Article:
A TEENAGER who physically and sexual assaulted a nine-year-old boy in Inverkeithing has been detained for three years.

The 16-year-old boy - who cannot be named for legal reasons - had lured his victim into a game of hide and seek before attacking him.

He was sent to a Young Offenders Institution following a hearing at Edinburgh High Court yesterday (Thursday).

Passing sentence, Lord Clark told him: “You pleaded guilty to a violent physical and sexual assault.

“You placed his life in potential danger.

“The serious nature of the assault in this case on a nine-year-old child and the harm that was caused to him has led me to conclude that only a custodial sentence is appropriate.

“I shall impose a sentence of three years in a Young Offenders Institution.”

The judge had earlier heard how the youth had taken the child to a field in Inverkeithing after chatting to him at a nearby skatepark.

Once in the field, the accused shoved the boy to the ground and choked him, causing his victim to lose consciousness.

Once he came to, the nine-year-old discovered his clothes had been pulled down which prompted him to “run for his life” and escape.

His dad immediately raced to the scene after hearing what had happened to comfort his distressed and hurt son.

At the High Court in Glasgow earlier this year, the attacker pleaded guilty to physically and sexually assaulting the boy to his injury and danger of life in Inverkeithing on March 26, 2022.

Sentence had been deferred until yesterday when the accused appeared from custody and heard his lawyer Mark Stewart KC urge Lord Clark to not send him to prison.

He argued that his client’s young age meant that he lacked emotional and intellectual maturity and to keep in line with sentencing guidelines for young people, Lord Clark should impose a community payback order.

Speaking about custody, Mr Stewart said: “It would have a negative impact on the accused. It would leave him open to peer group influence which would not be positive.

“Some people might think a community payback order is a soft option. But should he fail to co-operate with that order, he would be brought back to court and at that a point a custodial disposal would be a live issue."

He said that such an order would provide the youth with the help needed to tackle his offending behaviour.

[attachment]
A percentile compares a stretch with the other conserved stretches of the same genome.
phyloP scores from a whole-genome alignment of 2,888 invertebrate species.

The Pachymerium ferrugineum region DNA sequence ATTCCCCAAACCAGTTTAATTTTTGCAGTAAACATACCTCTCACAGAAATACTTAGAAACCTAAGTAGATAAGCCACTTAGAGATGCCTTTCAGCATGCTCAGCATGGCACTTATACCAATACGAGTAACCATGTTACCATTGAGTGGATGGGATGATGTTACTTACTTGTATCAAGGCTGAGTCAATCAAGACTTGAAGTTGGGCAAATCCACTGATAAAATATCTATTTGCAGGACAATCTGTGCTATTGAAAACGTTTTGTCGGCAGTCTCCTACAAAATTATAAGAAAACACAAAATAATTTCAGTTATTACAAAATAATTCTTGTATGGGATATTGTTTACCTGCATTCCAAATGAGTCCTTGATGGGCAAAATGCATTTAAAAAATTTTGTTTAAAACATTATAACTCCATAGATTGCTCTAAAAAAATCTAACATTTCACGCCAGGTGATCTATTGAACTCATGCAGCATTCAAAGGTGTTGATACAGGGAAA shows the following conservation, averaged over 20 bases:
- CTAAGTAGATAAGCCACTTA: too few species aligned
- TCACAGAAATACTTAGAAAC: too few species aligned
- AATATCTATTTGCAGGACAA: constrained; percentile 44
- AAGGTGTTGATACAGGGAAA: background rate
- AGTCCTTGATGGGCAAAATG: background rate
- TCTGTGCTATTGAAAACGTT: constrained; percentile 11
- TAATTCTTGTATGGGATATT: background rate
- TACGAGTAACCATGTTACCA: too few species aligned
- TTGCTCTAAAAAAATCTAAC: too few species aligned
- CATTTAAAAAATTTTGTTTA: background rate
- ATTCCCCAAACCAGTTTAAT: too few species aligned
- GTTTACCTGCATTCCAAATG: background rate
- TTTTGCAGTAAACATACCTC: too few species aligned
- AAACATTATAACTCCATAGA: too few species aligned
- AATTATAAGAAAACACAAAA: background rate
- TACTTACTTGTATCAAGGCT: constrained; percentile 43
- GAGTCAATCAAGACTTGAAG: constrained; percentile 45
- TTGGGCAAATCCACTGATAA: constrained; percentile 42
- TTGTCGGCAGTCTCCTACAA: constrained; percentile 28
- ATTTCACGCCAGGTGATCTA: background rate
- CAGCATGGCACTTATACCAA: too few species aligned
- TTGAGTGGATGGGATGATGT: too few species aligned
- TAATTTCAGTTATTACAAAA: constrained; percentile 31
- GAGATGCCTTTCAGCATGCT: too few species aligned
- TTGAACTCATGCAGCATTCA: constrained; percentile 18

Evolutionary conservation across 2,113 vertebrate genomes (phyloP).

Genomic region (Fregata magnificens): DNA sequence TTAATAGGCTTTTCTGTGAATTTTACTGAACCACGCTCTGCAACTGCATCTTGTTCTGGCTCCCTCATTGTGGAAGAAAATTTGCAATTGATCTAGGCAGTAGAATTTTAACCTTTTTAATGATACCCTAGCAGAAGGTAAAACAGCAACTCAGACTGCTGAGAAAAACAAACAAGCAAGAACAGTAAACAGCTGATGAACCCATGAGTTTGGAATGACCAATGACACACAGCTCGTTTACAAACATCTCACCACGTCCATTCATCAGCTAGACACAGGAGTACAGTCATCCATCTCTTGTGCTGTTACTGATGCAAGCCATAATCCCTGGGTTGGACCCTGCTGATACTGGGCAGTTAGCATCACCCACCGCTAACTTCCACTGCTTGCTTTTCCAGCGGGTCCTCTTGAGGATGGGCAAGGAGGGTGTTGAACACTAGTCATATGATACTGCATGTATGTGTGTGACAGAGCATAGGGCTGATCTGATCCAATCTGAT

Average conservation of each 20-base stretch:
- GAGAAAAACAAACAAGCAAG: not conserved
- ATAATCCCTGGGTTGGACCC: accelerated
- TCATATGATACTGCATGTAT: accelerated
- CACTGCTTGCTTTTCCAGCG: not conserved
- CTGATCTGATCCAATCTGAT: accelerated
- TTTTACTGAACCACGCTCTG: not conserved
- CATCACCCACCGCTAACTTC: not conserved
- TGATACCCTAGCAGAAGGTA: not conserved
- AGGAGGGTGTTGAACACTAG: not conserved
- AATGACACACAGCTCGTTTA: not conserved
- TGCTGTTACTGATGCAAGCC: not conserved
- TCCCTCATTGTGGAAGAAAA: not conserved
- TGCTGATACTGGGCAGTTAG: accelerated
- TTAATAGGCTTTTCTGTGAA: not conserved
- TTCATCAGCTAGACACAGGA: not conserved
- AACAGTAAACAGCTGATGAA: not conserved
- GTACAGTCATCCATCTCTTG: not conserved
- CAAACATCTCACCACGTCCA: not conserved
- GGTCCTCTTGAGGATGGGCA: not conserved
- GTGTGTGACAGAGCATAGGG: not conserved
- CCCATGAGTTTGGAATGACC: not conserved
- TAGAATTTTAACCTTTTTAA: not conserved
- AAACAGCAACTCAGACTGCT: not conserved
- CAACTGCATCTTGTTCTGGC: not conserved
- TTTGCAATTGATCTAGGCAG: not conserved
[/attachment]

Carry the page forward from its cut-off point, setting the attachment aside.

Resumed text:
Mr Stewart added: “He lacks maturity. He lacks understanding. There are cognitive impairments.”

However, Lord Clark said the circumstances of the offence meant that he needed to be sent to a YOI.

At an earlier hearing, prosecutor Lindsey Dalziel said the victim was unknown to the attacker. They didn’t come into contact with each other until shortly before the crime.

The victim had been at the park that morning with a friend before they came into contact with the youth.

The then 15 year-old suggested a game of hide and seek and that him and the victim would "form a team".

He led the boy down a path towards a field. They sat down in long grass before the attacker started asking inappropriate questions.

Miss Dalziel said: "He went to ask the boy to 'pinkie promise' not to tell anyone what he was about to do.”

The attacker pushed the boy to the ground and grabbed him by the throat.

Miss Dalziel added: "Fearing for his life, the boy tried to scream.

"The teenager placed his hand over his mouth and nose, restricting his breathing."

The boy then lost consciousness.

The court heard he could not remember what then happened, but was next aware of his lower clothes being pulled down.

The attacker told him his "temper suddenly rises and he gets angry".

He again made the boy "pinkie promise" to keep quiet.

The victim ran away so fast that his shoes fell off.

He told his friend what happened. She described him as "running for his life".

A man stopped to help the children and the victim's dad was contacted.

The advocate depute said: "He went to the area and found his son extremely upset.

"He could see bruising forming around his eyes, scratches on his face and reddening around his neck."

Medics later concluded there had been "significant attempts" at strangling the boy.

The attacker was initially found at a local railway station. He was detained by police and brought to court.

At court yesterday, Mr Stewart said that his client didn’t speak to a court appointed social worker who was commissioned to write a report about his background.

But he added that the boy had sent a handwritten letter to Lord Clark admitting his guilt.

Despite Mr Stewart's arguments, Lord Clark told the boy he’d be going to custody.

He was also placed on the Sex Offenders Register for five years.